I’ve previously written about the annual Seven Hills Race in Edinburgh. Find out more here. It is a great race and I recommend it…as long as you like hills.
I decided to run the route to celebrate the first day of the end of a travel ban in Scotland. Coronovirus restrictions (in the previous six months) meant I hadn’t been able to travel further than my own county.
I decided to avoid the countryside hills where I thought everyone else would go. Instead, I treated myself to a trip to Edinburgh. My friend Fiona Outdoors (https://www.fionaoutdoors.co.uk/) had never done the route. She decided to join me. She was relying on me for directions.
I thought the route was 14 miles and seven hills. We ended up doing 18 miles and 8 hills! Next time she won’t rely on me for directions.
You might ask, how is it possible to run eight hills in a seven hill race? Well, it was because one of the hills is actually two summits. The race only goes over one summit. We went over both. I’d argue that it is quite clearly two hills not one but I’m not a geologist. I presume there is a proper explanation for why it’s not two hills so I googled it and got:
“The two summits of Craiglockhart Hill form a prominent landmark which has resulted from the fact that the igneous rock is more resistant to erosion than the surrounding sedimentary rock. The recent ice sheet in particular has helped to mould the present landscape. The igneous rock consists of lava flows and ash layers giving the appearance of bedding which dips towards the west. A short walk to the summit rewards you with breathtaking views of Edinburgh while the southern slopes offer recreation in the form of golf. The local nature reserve is frequently used by the community and has also achieved status as a Biological Site of Special Scientific Interest. The valley between East and West Craiglockhart is probably a glacial meltwater channel.”https://www.edinburghgeolsoc.org/geological-site/craiglockhart-hill/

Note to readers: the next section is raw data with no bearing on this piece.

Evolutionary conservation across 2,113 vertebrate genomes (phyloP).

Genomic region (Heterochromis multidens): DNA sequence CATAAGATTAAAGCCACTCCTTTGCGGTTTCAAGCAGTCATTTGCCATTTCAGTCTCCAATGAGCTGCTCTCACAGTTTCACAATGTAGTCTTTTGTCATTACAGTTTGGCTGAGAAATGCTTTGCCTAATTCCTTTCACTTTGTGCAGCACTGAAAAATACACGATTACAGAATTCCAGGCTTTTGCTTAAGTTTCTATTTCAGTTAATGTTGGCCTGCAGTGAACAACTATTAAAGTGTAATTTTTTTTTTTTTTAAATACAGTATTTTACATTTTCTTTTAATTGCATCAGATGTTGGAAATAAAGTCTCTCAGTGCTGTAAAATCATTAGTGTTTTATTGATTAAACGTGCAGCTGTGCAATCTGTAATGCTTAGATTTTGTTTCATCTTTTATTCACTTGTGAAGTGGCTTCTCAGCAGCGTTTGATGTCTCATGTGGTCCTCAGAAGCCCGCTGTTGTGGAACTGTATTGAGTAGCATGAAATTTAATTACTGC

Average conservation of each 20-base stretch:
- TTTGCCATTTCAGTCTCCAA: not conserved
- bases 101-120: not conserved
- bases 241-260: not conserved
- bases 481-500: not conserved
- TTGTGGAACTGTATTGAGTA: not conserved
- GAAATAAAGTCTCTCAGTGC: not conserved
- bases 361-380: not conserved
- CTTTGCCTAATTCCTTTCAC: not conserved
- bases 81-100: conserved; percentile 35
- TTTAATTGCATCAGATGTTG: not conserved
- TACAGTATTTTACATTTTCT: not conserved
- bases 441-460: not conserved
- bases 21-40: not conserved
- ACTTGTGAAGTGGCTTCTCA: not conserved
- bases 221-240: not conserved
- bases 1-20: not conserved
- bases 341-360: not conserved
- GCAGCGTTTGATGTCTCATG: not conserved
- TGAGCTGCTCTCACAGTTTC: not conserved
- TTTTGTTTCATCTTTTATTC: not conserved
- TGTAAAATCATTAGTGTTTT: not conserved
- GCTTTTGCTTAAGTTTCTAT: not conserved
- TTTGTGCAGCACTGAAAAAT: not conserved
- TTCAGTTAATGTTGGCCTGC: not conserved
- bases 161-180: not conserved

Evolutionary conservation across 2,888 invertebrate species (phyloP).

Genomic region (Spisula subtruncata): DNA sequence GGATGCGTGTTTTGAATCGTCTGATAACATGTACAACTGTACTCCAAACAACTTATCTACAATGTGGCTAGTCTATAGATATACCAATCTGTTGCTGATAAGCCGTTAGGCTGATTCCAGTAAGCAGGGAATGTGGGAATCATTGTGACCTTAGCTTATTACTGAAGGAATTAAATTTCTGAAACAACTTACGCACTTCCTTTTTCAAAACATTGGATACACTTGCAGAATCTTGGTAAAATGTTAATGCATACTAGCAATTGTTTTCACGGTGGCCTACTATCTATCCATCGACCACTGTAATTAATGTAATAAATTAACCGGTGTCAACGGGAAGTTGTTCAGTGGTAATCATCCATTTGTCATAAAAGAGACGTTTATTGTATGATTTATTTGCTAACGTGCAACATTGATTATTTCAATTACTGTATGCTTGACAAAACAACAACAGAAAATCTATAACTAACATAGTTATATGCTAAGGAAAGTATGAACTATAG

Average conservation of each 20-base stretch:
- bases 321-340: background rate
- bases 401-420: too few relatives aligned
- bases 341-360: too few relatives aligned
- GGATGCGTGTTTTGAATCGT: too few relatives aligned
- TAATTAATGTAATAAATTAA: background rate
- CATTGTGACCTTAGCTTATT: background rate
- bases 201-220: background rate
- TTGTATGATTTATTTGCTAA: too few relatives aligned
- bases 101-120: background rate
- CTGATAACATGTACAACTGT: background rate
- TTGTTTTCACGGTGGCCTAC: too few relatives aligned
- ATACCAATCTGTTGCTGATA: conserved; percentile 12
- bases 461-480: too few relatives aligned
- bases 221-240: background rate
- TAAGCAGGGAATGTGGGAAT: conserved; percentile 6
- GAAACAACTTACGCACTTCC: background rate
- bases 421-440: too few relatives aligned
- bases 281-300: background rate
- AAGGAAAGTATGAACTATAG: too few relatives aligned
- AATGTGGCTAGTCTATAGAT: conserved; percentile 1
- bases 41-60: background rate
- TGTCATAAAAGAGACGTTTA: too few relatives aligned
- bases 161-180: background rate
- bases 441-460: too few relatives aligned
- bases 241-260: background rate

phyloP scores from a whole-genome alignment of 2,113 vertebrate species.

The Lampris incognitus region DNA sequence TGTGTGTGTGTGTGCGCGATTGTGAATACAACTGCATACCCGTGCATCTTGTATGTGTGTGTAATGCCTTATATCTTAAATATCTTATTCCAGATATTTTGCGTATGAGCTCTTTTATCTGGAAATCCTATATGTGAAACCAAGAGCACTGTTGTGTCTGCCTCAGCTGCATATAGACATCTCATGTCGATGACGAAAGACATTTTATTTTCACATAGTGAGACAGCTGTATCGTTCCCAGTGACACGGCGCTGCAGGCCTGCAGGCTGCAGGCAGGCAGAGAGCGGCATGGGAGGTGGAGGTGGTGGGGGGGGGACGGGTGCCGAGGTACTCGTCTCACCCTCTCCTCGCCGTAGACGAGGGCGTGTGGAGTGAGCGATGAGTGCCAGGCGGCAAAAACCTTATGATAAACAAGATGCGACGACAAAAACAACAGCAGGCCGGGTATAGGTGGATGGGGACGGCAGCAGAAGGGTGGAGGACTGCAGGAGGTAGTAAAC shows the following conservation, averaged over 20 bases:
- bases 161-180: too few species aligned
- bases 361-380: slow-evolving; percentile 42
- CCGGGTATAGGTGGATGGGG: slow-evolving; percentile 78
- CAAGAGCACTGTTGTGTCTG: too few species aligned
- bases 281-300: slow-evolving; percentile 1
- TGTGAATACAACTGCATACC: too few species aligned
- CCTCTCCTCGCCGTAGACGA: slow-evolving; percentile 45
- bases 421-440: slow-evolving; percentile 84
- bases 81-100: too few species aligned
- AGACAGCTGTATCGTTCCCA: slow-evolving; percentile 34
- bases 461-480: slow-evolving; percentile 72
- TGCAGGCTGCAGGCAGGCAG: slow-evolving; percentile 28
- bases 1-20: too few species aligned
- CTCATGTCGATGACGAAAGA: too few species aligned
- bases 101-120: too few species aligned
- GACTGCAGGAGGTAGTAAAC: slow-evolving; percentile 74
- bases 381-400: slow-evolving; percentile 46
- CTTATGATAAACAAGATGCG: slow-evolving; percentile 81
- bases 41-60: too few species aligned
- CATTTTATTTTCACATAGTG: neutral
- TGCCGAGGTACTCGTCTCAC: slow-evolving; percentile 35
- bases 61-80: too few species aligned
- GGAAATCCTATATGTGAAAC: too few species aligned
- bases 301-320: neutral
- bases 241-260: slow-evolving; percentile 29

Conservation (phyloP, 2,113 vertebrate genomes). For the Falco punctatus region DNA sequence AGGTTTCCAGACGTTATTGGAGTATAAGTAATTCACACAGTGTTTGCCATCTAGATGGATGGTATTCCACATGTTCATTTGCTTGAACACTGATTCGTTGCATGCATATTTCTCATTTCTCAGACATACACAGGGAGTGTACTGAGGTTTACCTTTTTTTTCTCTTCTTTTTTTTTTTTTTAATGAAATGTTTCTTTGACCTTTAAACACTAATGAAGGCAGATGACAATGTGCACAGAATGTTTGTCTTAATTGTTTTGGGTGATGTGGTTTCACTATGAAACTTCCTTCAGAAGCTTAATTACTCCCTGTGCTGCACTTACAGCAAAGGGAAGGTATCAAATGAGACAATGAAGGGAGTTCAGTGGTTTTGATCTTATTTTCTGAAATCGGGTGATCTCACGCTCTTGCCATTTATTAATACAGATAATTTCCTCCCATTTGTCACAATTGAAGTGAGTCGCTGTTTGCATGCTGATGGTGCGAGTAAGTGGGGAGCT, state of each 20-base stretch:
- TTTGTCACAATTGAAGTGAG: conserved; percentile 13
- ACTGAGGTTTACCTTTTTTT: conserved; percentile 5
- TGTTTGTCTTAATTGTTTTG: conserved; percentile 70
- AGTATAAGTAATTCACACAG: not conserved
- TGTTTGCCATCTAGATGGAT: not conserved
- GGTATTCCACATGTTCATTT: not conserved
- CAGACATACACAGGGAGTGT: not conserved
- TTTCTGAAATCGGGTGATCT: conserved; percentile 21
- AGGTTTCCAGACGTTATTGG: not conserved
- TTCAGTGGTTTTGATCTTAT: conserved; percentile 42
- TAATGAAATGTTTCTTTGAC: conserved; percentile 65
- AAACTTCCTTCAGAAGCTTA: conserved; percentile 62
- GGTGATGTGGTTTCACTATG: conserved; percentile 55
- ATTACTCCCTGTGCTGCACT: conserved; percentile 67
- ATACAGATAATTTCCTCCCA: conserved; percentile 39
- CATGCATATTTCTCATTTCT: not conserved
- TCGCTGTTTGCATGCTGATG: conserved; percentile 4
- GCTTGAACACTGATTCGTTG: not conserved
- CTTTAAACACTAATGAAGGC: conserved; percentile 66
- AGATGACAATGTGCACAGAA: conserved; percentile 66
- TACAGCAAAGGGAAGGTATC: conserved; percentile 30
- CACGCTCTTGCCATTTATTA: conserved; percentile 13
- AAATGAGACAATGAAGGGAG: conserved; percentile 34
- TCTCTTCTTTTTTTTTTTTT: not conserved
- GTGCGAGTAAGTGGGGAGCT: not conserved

I’m not sure that answers the question but it was the best I could find.
Check out the map below to see the route we took. There is a link to the Strava route page.
The video does not do justice to how warm the day was or how steep some the hills are.
A great way to see Edinburgh but there are some long slogs on pavement. Castle hill via Cortstophine hill to Craiglokhart is particularly urban.
We took the train. Parking or drving in Edinburgh can be a nightmare.
Lots of cafes, shops, toilets on route.
Thre are many cafe’s on the route.
50% concrete. 50% trail
It could be done but mostly on a lead.
841M of elevation.